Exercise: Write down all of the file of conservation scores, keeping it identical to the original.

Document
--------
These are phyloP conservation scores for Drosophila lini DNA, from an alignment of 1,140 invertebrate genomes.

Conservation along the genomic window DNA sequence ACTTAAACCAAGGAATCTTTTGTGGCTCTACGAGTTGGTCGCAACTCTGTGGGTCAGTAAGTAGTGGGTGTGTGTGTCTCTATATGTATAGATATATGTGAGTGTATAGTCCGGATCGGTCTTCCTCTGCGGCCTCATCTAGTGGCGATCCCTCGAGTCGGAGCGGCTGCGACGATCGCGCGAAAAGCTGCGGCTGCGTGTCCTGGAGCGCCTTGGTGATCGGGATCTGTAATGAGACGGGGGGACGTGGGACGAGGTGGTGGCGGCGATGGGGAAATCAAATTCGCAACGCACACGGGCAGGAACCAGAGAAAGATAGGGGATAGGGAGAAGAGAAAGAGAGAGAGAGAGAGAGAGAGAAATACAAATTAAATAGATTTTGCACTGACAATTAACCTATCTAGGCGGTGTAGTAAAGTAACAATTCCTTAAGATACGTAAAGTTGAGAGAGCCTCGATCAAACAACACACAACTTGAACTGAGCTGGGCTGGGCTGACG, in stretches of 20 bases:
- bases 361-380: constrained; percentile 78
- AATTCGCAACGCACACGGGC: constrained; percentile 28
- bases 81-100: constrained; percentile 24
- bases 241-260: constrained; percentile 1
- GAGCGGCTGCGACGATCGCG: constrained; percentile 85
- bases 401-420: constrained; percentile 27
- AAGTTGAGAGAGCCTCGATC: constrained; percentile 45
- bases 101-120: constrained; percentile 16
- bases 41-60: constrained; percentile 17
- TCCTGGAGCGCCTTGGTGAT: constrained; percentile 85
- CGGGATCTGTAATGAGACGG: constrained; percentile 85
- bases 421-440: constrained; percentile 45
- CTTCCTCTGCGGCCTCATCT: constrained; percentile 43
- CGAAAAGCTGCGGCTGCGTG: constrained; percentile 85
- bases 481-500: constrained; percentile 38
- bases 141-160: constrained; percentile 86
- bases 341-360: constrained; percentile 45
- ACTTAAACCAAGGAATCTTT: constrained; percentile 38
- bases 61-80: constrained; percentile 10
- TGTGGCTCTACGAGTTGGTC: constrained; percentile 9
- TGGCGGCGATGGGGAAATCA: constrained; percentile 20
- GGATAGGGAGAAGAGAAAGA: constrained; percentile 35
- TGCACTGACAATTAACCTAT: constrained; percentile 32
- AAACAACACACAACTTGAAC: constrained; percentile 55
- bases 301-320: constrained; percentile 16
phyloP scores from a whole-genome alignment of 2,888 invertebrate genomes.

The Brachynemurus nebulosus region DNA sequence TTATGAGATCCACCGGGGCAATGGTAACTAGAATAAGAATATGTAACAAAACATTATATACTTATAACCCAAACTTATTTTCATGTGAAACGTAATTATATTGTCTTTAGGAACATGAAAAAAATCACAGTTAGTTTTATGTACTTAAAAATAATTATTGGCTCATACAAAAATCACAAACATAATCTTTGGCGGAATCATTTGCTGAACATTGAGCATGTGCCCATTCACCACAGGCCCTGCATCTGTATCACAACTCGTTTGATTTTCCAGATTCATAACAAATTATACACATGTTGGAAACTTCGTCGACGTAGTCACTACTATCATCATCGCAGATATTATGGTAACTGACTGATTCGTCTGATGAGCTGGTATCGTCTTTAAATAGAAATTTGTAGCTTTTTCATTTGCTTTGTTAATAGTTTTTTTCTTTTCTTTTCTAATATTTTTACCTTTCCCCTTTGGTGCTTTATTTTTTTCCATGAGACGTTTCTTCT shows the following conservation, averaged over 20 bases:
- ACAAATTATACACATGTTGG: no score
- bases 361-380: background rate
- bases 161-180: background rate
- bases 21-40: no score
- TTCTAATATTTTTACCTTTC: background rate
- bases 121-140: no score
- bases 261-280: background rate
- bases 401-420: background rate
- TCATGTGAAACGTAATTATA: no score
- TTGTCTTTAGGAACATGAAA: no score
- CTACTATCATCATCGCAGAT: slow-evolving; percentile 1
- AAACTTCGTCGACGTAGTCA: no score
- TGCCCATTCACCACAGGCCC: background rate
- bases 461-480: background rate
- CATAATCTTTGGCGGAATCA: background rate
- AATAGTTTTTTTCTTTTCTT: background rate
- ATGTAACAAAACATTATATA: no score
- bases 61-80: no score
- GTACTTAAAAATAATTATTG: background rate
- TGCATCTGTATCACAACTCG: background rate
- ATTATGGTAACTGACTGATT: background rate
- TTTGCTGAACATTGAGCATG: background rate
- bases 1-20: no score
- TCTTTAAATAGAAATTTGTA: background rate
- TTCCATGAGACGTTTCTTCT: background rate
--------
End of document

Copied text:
These are phyloP conservation scores for Drosophila lini DNA, from an alignment of 1,140 invertebrate genomes.

Conservation along the genomic window DNA sequence ACTTAAACCAAGGAATCTTTTGTGGCTCTACGAGTTGGTCGCAACTCTGTGGGTCAGTAAGTAGTGGGTGTGTGTGTCTCTATATGTATAGATATATGTGAGTGTATAGTCCGGATCGGTCTTCCTCTGCGGCCTCATCTAGTGGCGATCCCTCGAGTCGGAGCGGCTGCGACGATCGCGCGAAAAGCTGCGGCTGCGTGTCCTGGAGCGCCTTGGTGATCGGGATCTGTAATGAGACGGGGGGACGTGGGACGAGGTGGTGGCGGCGATGGGGAAATCAAATTCGCAACGCACACGGGCAGGAACCAGAGAAAGATAGGGGATAGGGAGAAGAGAAAGAGAGAGAGAGAGAGAGAGAGAAATACAAATTAAATAGATTTTGCACTGACAATTAACCTATCTAGGCGGTGTAGTAAAGTAACAATTCCTTAAGATACGTAAAGTTGAGAGAGCCTCGATCAAACAACACACAACTTGAACTGAGCTGGGCTGGGCTGACG, in stretches of 20 bases:
- bases 361-380: constrained; percentile 78
- AATTCGCAACGCACACGGGC: constrained; percentile 28
- bases 81-100: constrained; percentile 24
- bases 241-260: constrained; percentile 1
- GAGCGGCTGCGACGATCGCG: constrained; percentile 85
- bases 401-420: constrained; percentile 27
- AAGTTGAGAGAGCCTCGATC: constrained; percentile 45
- bases 101-120: constrained; percentile 16
- bases 41-60: constrained; percentile 17
- TCCTGGAGCGCCTTGGTGAT: constrained; percentile 85
- CGGGATCTGTAATGAGACGG: constrained; percentile 85
- bases 421-440: constrained; percentile 45
- CTTCCTCTGCGGCCTCATCT: constrained; percentile 43
- CGAAAAGCTGCGGCTGCGTG: constrained; percentile 85
- bases 481-500: constrained; percentile 38
- bases 141-160: constrained; percentile 86
- bases 341-360: constrained; percentile 45
- ACTTAAACCAAGGAATCTTT: constrained; percentile 38
- bases 61-80: constrained; percentile 10
- TGTGGCTCTACGAGTTGGTC: constrained; percentile 9
- TGGCGGCGATGGGGAAATCA: constrained; percentile 20
- GGATAGGGAGAAGAGAAAGA: constrained; percentile 35
- TGCACTGACAATTAACCTAT: constrained; percentile 32
- AAACAACACACAACTTGAAC: constrained; percentile 55
- bases 301-320: constrained; percentile 16
phyloP scores from a whole-genome alignment of 2,888 invertebrate genomes.

The Brachynemurus nebulosus region DNA sequence TTATGAGATCCACCGGGGCAATGGTAACTAGAATAAGAATATGTAACAAAACATTATATACTTATAACCCAAACTTATTTTCATGTGAAACGTAATTATATTGTCTTTAGGAACATGAAAAAAATCACAGTTAGTTTTATGTACTTAAAAATAATTATTGGCTCATACAAAAATCACAAACATAATCTTTGGCGGAATCATTTGCTGAACATTGAGCATGTGCCCATTCACCACAGGCCCTGCATCTGTATCACAACTCGTTTGATTTTCCAGATTCATAACAAATTATACACATGTTGGAAACTTCGTCGACGTAGTCACTACTATCATCATCGCAGATATTATGGTAACTGACTGATTCGTCTGATGAGCTGGTATCGTCTTTAAATAGAAATTTGTAGCTTTTTCATTTGCTTTGTTAATAGTTTTTTTCTTTTCTTTTCTAATATTTTTACCTTTCCCCTTTGGTGCTTTATTTTTTTCCATGAGACGTTTCTTCT shows the following conservation, averaged over 20 bases:
- ACAAATTATACACATGTTGG: no score
- bases 361-380: background rate
- bases 161-180: background rate
- bases 21-40: no score
- TTCTAATATTTTTACCTTTC: background rate
- bases 121-140: no score
- bases 261-280: background rate
- bases 401-420: background rate
- TCATGTGAAACGTAATTATA: no score
- TTGTCTTTAGGAACATGAAA: no score
- CTACTATCATCATCGCAGAT: slow-evolving; percentile 1
- AAACTTCGTCGACGTAGTCA: no score
- TGCCCATTCACCACAGGCCC: background rate
- bases 461-480: background rate
- CATAATCTTTGGCGGAATCA: background rate
- AATAGTTTTTTTCTTTTCTT: background rate
- ATGTAACAAAACATTATATA: no score
- bases 61-80: no score
- GTACTTAAAAATAATTATTG: background rate
- TGCATCTGTATCACAACTCG: background rate
- ATTATGGTAACTGACTGATT: background rate
- TTTGCTGAACATTGAGCATG: background rate
- bases 1-20: no score
- TCTTTAAATAGAAATTTGTA: background rate
- TTCCATGAGACGTTTCTTCT: background rate